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Hebridean Treasure

the Space @ Surgeons’ Hall 

Edinburgh Fringe

15 August 2019

Reviewed by Sanjeevini Dutta

Summoning up the ‘cathedrals of sky, sea and land’ in the restricted space of a black box was the challenge for dancer Kirsten Newell and her team of musicians and narrators; but they succeeded admirably. In an hour-long performance, the artists conjured up the landscape of the Scottish Isles and the deep connection of their inhabitants with the rhythms of nature. The writer John Philip Newell is at the forefront of a movement that promotes and celebrates ‘Celtic consciousness’, a form of Christianity that honours earlier pagan beliefs in the sanctity of nature.

The vocalist Mischa Macpherson opens with an evocative solo as the three narrators and dancer line up one behind the other. The singer is backed by the fiddle (Charlie Stewart and Cameron Newell), the harmonium (Alistair Iain Paterson) and percussionist (Cormac Byrne), and also Indian vocalist Ankna Arockiam. The music is pitch perfect throughout and blends beautifully with dance and movement. The opening lines that find ‘God’ in every element set the tone, although Kirsten’s namaskara, touching of mother Earth to pay respect, profoundly chimes with the spirituality of the piece and makes the explicit statements less essential. 

The body of the performance consists of Gaelic songs and incantations from the Carmina Gadelica, collected by Alexander Carmichael in the late nineteenth century. One of the stand-out moments is the dance of the ‘Sister Moon and Brother Son’, where the male and female characteristics are etched with fine movement and expression. The use of hand gestures (mudras) is particularly effective in this dance, as in creating the array of birds and animals that stud the dances. The narrative comes alive with Alison Newell’s warm and empathetic tone conveying the imprint of the divine in every newborn, as she performs the ritual blessing to the newborn. 

In the second act we learn about the suppression of the Celtic spirit under the Reformation and the Calvinist ‘prudery’ that frowned upon music and dance. The final blow to local culture is dealt by the Highland clearances of the nineteenth century, wherein the crofters were driven off their lands for commercial sheep farming, forcing them to migrate to Canada and the United States. This chapter is narrated and conveyed by the dancer in sharp, cutting movements. 

The final section is the journey of death and rebirth as the big sleep overcomes the dancer and she lies down. The new shoots push through the ground…

The show creates a satisfying viewing experience and has a lot to commend it. There is a seamless quality between music, movement and narration. Kirsten Newell, trained in bharatanatyam both in Edinburgh and at the premier institution Kalakshetra in Chennai, India, grows and blossoms as the piece progresses. Her light frame, which has great suppleness, is matched by the strength borne of her classical training and her engaging presence captures and holds our attention. She has been working with choreographers Shane Shambhu, who also directs Hebridean Treasures, and with Seeta Patel, and no doubt her performance could be pushed even further when she can use space dramatically on a full stage.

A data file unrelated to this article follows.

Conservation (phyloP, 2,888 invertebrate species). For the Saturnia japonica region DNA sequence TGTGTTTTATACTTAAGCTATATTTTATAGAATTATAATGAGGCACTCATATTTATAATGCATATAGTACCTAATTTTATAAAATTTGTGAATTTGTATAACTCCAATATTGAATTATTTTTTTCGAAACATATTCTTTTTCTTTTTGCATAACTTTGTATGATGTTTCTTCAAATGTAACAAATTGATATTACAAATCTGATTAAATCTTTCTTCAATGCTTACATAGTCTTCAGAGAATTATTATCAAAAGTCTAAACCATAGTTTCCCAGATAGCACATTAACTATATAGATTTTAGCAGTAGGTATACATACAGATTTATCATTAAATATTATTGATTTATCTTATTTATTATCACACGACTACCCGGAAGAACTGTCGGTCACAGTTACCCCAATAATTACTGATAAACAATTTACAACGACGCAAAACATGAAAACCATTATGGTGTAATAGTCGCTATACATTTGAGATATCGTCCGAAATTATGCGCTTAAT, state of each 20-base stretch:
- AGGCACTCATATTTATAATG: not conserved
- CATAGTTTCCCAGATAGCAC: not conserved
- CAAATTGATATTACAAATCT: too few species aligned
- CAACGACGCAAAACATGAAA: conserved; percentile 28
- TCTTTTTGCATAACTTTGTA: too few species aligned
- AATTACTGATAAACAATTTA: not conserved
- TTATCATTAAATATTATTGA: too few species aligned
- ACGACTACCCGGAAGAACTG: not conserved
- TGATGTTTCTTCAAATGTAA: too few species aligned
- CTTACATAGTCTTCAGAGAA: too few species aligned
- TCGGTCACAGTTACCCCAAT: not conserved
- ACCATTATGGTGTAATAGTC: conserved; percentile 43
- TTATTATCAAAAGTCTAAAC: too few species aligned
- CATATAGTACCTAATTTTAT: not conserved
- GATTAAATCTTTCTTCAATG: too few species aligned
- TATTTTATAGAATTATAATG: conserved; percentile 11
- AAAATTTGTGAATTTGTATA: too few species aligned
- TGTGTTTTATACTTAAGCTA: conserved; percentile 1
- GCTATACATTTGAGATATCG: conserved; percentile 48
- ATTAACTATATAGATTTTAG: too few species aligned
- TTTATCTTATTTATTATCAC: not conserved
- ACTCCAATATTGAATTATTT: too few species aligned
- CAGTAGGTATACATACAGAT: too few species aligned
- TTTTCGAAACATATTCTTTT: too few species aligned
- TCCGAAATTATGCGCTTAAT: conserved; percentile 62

The performance has a unique quality in that bharatanatyam becomes a universal form and yet the show retains a sense of place. The Gaelic connections of music and episodes from the lives of people in the Highlands and Islands will bring joy to the people of Scotland and beyond and we would love to see it played in every town and village to celebrate the Celtic spirit.


Response from Magdalen Gorringe


Hebridean Treasure is a moving meditation on Celtic spirituality – both dance and poem; lament and love song; prayer and blessing. Watching the piece I felt that no dance vocabulary could be more apt for this work than bharatanatyam which springs from sadir, a dance form, which like Celtic Christianity, recognised and rejoiced in the sacred within the sensual; the omnipresence of God, and the holiness of the dark dirt of earth. Like Celtic Christianity, sadir’s sensuality was rejected and crushed – like Celtic Christianity, it is bubbling irrepressibly forth again, not least in the dance in this piece, embodied with commitment, conviction and charisma by Kirsten Newell. 

Remembering the history of the Scots crofters, dispossessed of their land to make way for more profitable sheep, the piece regrets how some then repeated this same cycle of violence by in their turn dispossessing others in Canada and North America. Others broke this cycle, turning their experience of suffering to feed their compassion and passion for justice. The spirit of God, the piece tells us, is within those who hunger for justice, for the true peace of the running wave. Though crushed, this spirit will rise, though hidden, this spirit remains. In these times of extremism and hate, where children are torn from their parents, and courageous souls are imprisoned for refusing to be blind to suffering – this was a message I needed and wanted to hear. In this sense, this is truly a piece for our times.